return true;
} catch {
return false;

const onVPN = await ping("https://our.internal.api.domain");

Detecting Mac version

You might be familiar with the native os Node module which grants some insights onto the operating system details such as the platform, the amount of CPUs, and so on and so forth.

However, I wanted to detect the precise Mac version (e.g. Mac OS X 10.15.6) since we don’t all use the same. It turns out that this is not provided by the os module—the best we get is darwin as the platform. In another StackOverflow answer, I learnt that there is a file on all Mac systems that contains basic information about the OS.

If we could read that file, we could get the information we need. It turns out that we can definitely do that. It’s a plist file which I came to understand is a flavour of XML for Apple systems (I guess?). In my case, I had xml2js at the ready, but the plist npm package might be even better.

const getMacOsVersion = async () => {
const path = "/System/Library/CoreServices/SystemVersion.plist";
const content = fs.readFileSync(path, "utf8");
const { plist } = await xml2js.parseStringPromise(content);

// Returns `Mac OS X` (at index 2) and `10.15.6` (at index 3)
return plist.dict[0].string.slice(2, 4).join(" ");

For a more comprehensive solution, Sindre Sorhus happens to have a package to get the Mac OS release as well as a package to get the OS name.

Detecting nvm

To better manage our Node environment, we use nvm. As part of its documentation, nvm claims one can verify the installation worked properly by running command -v nvm.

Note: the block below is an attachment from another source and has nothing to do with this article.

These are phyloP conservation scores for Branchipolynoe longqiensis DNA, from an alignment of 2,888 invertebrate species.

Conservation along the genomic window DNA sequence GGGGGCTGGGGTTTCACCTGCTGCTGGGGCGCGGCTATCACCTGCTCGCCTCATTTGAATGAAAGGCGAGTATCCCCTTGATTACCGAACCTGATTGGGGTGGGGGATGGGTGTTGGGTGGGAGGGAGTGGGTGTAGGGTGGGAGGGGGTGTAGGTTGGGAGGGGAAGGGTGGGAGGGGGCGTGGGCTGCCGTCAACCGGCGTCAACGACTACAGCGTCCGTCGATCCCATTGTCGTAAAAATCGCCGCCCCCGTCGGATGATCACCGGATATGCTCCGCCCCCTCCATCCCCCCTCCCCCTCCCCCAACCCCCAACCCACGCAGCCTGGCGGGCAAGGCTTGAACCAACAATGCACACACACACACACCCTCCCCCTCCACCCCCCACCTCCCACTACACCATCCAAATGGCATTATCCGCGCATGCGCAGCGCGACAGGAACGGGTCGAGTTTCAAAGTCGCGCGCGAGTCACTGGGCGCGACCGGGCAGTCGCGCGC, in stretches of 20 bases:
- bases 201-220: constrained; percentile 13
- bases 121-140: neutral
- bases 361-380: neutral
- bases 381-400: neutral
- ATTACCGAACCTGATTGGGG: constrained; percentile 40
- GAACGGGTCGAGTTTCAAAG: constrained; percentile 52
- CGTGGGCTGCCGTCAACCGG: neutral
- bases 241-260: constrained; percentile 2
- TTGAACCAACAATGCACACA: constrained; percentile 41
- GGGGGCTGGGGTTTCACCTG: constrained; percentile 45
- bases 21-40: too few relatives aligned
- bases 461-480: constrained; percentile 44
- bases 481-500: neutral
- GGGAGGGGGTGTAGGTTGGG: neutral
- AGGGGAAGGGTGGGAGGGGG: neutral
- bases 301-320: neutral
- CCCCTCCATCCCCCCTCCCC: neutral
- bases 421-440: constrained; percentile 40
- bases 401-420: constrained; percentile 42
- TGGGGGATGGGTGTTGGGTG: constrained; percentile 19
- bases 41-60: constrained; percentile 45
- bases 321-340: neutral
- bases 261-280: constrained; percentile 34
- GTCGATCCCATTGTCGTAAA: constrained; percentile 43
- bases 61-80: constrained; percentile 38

Running this command should return nvm if it’s installed. And it does do that just fine, but when running it from within the script with execSync (from the child_process native module) I got a permission error for some reason.

After much searching, I found a StackOverflow answer that explains that nvm is meant to be sourced, which means it cannot be run programmatically from a script.

~/.nvm/nvm.sh is not executable script, it is meant to be "sourced" (not run in a separate shell, but loaded and executed in the current shell context).

I had to change strategies, and decided to keep things simple by checking whether the $NVM_DIR environment variable—installed by nvm—was empty or not.

const exec = (command) => cp.execSync(command).toString().trim();
const hasNvm = exec("echo $NVM_DIR") !== "";

Detecting last npm install

Debugging a Node problem usually ends up with “I reinstalled my node_modules and now it works.” I was wondering if I could detect when was the last time Node modules were installed.

To do so, I thought I could check the creation date of any folder within the node_modules directory (here I use react because it’s one of our dependencies we’ll likely never get rid of). I initially thought I could check the node_modules folder itself, but it turns out it’s not removed when reinstalled modules, only emptied.

I have come to understand that this will not work on all operating systems, because it relies on the timestamp at which a folder was created, which is not a standard.